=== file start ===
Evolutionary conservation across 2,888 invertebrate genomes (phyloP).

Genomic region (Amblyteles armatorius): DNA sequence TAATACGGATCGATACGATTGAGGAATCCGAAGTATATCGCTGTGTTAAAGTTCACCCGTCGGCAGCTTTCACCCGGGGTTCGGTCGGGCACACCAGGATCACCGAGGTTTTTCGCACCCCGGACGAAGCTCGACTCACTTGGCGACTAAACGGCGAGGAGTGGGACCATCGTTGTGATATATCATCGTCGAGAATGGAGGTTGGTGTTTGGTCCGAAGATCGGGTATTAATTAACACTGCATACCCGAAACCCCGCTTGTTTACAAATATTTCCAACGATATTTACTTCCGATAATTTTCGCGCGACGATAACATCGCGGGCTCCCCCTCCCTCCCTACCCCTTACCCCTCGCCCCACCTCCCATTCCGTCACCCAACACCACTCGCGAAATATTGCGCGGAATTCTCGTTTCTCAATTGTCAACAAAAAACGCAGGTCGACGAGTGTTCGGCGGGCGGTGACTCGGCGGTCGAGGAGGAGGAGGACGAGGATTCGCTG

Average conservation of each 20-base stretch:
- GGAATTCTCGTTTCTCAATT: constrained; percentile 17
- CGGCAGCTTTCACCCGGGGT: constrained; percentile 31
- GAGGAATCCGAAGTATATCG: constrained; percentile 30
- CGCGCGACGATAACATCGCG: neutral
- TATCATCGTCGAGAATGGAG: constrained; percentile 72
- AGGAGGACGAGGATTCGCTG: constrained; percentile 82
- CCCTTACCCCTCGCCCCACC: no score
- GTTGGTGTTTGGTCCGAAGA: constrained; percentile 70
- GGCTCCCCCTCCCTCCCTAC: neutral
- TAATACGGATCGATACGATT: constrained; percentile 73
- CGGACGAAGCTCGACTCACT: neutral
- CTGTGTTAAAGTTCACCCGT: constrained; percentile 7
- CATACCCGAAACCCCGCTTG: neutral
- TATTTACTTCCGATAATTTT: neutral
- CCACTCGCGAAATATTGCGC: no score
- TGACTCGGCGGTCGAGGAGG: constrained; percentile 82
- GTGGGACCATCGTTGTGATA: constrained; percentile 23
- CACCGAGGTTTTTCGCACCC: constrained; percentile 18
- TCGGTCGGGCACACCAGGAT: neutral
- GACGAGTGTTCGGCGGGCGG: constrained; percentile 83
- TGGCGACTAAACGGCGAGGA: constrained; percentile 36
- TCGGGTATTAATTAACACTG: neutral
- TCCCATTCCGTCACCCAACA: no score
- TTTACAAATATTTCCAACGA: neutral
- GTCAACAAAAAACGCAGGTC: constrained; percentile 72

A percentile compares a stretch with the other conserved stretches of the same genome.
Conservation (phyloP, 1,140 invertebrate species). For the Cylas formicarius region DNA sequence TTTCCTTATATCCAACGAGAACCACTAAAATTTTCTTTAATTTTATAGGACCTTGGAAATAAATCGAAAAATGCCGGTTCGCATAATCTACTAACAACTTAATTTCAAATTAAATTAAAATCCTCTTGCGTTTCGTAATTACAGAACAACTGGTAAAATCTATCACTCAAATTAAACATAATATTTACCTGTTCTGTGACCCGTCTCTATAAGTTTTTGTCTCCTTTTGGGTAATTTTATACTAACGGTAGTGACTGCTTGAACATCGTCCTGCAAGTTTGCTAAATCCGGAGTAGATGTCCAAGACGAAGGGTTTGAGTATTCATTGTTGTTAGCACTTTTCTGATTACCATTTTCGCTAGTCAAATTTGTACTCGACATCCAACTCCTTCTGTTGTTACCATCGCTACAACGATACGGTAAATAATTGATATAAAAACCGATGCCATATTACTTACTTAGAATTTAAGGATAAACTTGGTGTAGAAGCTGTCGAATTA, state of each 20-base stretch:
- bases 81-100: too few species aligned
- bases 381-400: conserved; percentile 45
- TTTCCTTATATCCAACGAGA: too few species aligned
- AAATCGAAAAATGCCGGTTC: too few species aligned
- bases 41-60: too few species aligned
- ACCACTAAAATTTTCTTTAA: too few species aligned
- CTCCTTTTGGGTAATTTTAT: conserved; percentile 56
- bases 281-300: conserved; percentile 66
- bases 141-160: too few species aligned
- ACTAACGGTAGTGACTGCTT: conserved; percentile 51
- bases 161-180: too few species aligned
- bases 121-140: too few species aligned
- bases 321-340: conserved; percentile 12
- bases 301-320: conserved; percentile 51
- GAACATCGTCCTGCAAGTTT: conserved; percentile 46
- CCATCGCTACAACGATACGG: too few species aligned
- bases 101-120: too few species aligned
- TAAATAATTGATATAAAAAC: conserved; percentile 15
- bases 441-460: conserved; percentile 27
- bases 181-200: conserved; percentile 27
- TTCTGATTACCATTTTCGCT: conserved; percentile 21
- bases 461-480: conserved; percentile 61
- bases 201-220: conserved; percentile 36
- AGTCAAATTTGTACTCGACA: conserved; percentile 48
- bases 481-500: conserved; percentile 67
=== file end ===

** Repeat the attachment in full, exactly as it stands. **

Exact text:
Evolutionary conservation across 2,888 invertebrate genomes (phyloP).

Genomic region (Amblyteles armatorius): DNA sequence TAATACGGATCGATACGATTGAGGAATCCGAAGTATATCGCTGTGTTAAAGTTCACCCGTCGGCAGCTTTCACCCGGGGTTCGGTCGGGCACACCAGGATCACCGAGGTTTTTCGCACCCCGGACGAAGCTCGACTCACTTGGCGACTAAACGGCGAGGAGTGGGACCATCGTTGTGATATATCATCGTCGAGAATGGAGGTTGGTGTTTGGTCCGAAGATCGGGTATTAATTAACACTGCATACCCGAAACCCCGCTTGTTTACAAATATTTCCAACGATATTTACTTCCGATAATTTTCGCGCGACGATAACATCGCGGGCTCCCCCTCCCTCCCTACCCCTTACCCCTCGCCCCACCTCCCATTCCGTCACCCAACACCACTCGCGAAATATTGCGCGGAATTCTCGTTTCTCAATTGTCAACAAAAAACGCAGGTCGACGAGTGTTCGGCGGGCGGTGACTCGGCGGTCGAGGAGGAGGAGGACGAGGATTCGCTG

Average conservation of each 20-base stretch:
- GGAATTCTCGTTTCTCAATT: constrained; percentile 17
- CGGCAGCTTTCACCCGGGGT: constrained; percentile 31
- GAGGAATCCGAAGTATATCG: constrained; percentile 30
- CGCGCGACGATAACATCGCG: neutral
- TATCATCGTCGAGAATGGAG: constrained; percentile 72
- AGGAGGACGAGGATTCGCTG: constrained; percentile 82
- CCCTTACCCCTCGCCCCACC: no score
- GTTGGTGTTTGGTCCGAAGA: constrained; percentile 70
- GGCTCCCCCTCCCTCCCTAC: neutral
- TAATACGGATCGATACGATT: constrained; percentile 73
- CGGACGAAGCTCGACTCACT: neutral
- CTGTGTTAAAGTTCACCCGT: constrained; percentile 7
- CATACCCGAAACCCCGCTTG: neutral
- TATTTACTTCCGATAATTTT: neutral
- CCACTCGCGAAATATTGCGC: no score
- TGACTCGGCGGTCGAGGAGG: constrained; percentile 82
- GTGGGACCATCGTTGTGATA: constrained; percentile 23
- CACCGAGGTTTTTCGCACCC: constrained; percentile 18
- TCGGTCGGGCACACCAGGAT: neutral
- GACGAGTGTTCGGCGGGCGG: constrained; percentile 83
- TGGCGACTAAACGGCGAGGA: constrained; percentile 36
- TCGGGTATTAATTAACACTG: neutral
- TCCCATTCCGTCACCCAACA: no score
- TTTACAAATATTTCCAACGA: neutral
- GTCAACAAAAAACGCAGGTC: constrained; percentile 72

A percentile compares a stretch with the other conserved stretches of the same genome.
Conservation (phyloP, 1,140 invertebrate species). For the Cylas formicarius region DNA sequence TTTCCTTATATCCAACGAGAACCACTAAAATTTTCTTTAATTTTATAGGACCTTGGAAATAAATCGAAAAATGCCGGTTCGCATAATCTACTAACAACTTAATTTCAAATTAAATTAAAATCCTCTTGCGTTTCGTAATTACAGAACAACTGGTAAAATCTATCACTCAAATTAAACATAATATTTACCTGTTCTGTGACCCGTCTCTATAAGTTTTTGTCTCCTTTTGGGTAATTTTATACTAACGGTAGTGACTGCTTGAACATCGTCCTGCAAGTTTGCTAAATCCGGAGTAGATGTCCAAGACGAAGGGTTTGAGTATTCATTGTTGTTAGCACTTTTCTGATTACCATTTTCGCTAGTCAAATTTGTACTCGACATCCAACTCCTTCTGTTGTTACCATCGCTACAACGATACGGTAAATAATTGATATAAAAACCGATGCCATATTACTTACTTAGAATTTAAGGATAAACTTGGTGTAGAAGCTGTCGAATTA, state of each 20-base stretch:
- bases 81-100: too few species aligned
- bases 381-400: conserved; percentile 45
- TTTCCTTATATCCAACGAGA: too few species aligned
- AAATCGAAAAATGCCGGTTC: too few species aligned
- bases 41-60: too few species aligned
- ACCACTAAAATTTTCTTTAA: too few species aligned
- CTCCTTTTGGGTAATTTTAT: conserved; percentile 56
- bases 281-300: conserved; percentile 66
- bases 141-160: too few species aligned
- ACTAACGGTAGTGACTGCTT: conserved; percentile 51
- bases 161-180: too few species aligned
- bases 121-140: too few species aligned
- bases 321-340: conserved; percentile 12
- bases 301-320: conserved; percentile 51
- GAACATCGTCCTGCAAGTTT: conserved; percentile 46
- CCATCGCTACAACGATACGG: too few species aligned
- bases 101-120: too few species aligned
- TAAATAATTGATATAAAAAC: conserved; percentile 15
- bases 441-460: conserved; percentile 27
- bases 181-200: conserved; percentile 27
- TTCTGATTACCATTTTCGCT: conserved; percentile 21
- bases 461-480: conserved; percentile 61
- bases 201-220: conserved; percentile 36
- AGTCAAATTTGTACTCGACA: conserved; percentile 48
- bases 481-500: conserved; percentile 67